I used to feel sorry for Raven. They started out in the promising old Amiga days, and they had to move over to PC development and 3D games in the wake of DOOM. They got chummy with id and got some help on their first PC game, Heretic. Heretic was cool – certainly much better than the majority of DOOM clones out there. It was also somewhat refreshing – too often I would download a game demo and within minutes of playing I would form an unfavorable opinion. Heretic‘s demo, however, showed promise (you could glance down for starters). Still, it wasn’t quite DOOM, so ultimately I was disappointed. Then came Hexen. This was a better game than Heretic, to be sure. It was something of a sequel. What of a sequel, I don’t know (more later). So Hexen was decent and all, but by this point I was getting tired of DOOM and its brethren and was looking forward to something called Quake.
Quake came and went and got its engine licensed out to dozens of developers, and Raven unveiled Hexen II – more or less the only game using the original Quake engine’s source code and while Raven no doubt made some modifications, they used little to no Quake II code – most developers postponed their titles to graft Quake II code into their game once that game was released. Hexen II fell victim to “good demo” syndrome. I played the demo and thought it was cool. I bought the game and was disappointed once I got past the demo’s levels. Hexen II never really took off, despite efforts like Hexenworld – a port of Hexen II to the Quakeworld codebase.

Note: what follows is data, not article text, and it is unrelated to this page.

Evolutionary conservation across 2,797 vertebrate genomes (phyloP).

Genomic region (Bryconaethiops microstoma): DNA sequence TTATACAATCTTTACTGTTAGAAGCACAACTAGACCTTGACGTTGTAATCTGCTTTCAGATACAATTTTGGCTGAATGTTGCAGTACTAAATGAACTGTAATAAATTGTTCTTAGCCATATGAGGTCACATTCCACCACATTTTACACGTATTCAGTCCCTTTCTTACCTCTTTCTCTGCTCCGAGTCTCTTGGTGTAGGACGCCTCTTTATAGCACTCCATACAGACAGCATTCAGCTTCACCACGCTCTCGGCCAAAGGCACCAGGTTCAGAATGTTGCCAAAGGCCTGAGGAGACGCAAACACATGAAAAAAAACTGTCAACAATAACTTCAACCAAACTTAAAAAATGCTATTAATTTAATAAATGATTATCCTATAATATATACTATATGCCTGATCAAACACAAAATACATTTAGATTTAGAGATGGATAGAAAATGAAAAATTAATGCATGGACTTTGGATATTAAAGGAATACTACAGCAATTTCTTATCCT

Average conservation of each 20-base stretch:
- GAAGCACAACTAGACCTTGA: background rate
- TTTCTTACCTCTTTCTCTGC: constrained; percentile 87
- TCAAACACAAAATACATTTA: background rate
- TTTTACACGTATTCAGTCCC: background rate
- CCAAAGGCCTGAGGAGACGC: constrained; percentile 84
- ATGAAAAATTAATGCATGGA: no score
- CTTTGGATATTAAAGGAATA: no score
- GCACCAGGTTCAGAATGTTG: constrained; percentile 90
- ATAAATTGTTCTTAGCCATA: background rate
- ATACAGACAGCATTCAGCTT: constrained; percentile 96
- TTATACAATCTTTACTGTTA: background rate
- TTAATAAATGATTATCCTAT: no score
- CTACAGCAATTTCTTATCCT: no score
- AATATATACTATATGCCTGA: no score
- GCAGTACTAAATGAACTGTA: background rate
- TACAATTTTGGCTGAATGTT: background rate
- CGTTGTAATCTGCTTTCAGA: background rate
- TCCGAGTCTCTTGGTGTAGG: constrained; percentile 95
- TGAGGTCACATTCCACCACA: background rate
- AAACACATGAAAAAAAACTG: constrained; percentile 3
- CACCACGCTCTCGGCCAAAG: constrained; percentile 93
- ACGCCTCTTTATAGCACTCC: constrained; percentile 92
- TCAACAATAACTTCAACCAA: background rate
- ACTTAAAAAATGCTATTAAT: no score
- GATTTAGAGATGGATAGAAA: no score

Then Raven used the Quake II engine and belted out Heretic II. Odd, since I always thought Hexen II was like Heretic III, so Heretic II should have been Heretic IV. This got them a .plan lambasting from John “foot in mouth” Romero. Heretic II was good, but no Tomb Raider (it was a 3rd person game).
Oh, and somewhere along the line there was a game called Mageslayer which tried to be Gauntlet in 3-D. Did it better than Gauntlet Legends did, too.
So after Heretic II failed to light things up, I hear Raven was going to do a Star Trek game. Remember, there hasn’t been a good Star Trek game in years. To make things worse, the game is for Star Trek: Voyager, which is the least popular Trek to date. Uh-oh. Also, they decided to do a game for mercenary for hire magazine Soldier of Fortune. Bigger uh-oh.
But then I attended Jake Simpson’s talk at QuakeCon ’99. One of the first things he told us in his British accent was that he was miffed that no one on the QC floor was playing a Raven game. Then he told us about Star Trek Voyager: Elite Force. Cool shit indeed – listening to a developer talk about his game. Then he showed us the Quake III engine game in action. I was floored. Not only did this look to break the Star Trek game curse, but it might be a Raven game that would sell! Also at QC I saw one of the most violent games ever. I found out it was Soldier of Fortune, running on the Quake II engine. Damn, two winners from Raven.
Both games were released to acclaim and high sales. I don’t feel sorry for Raven anymore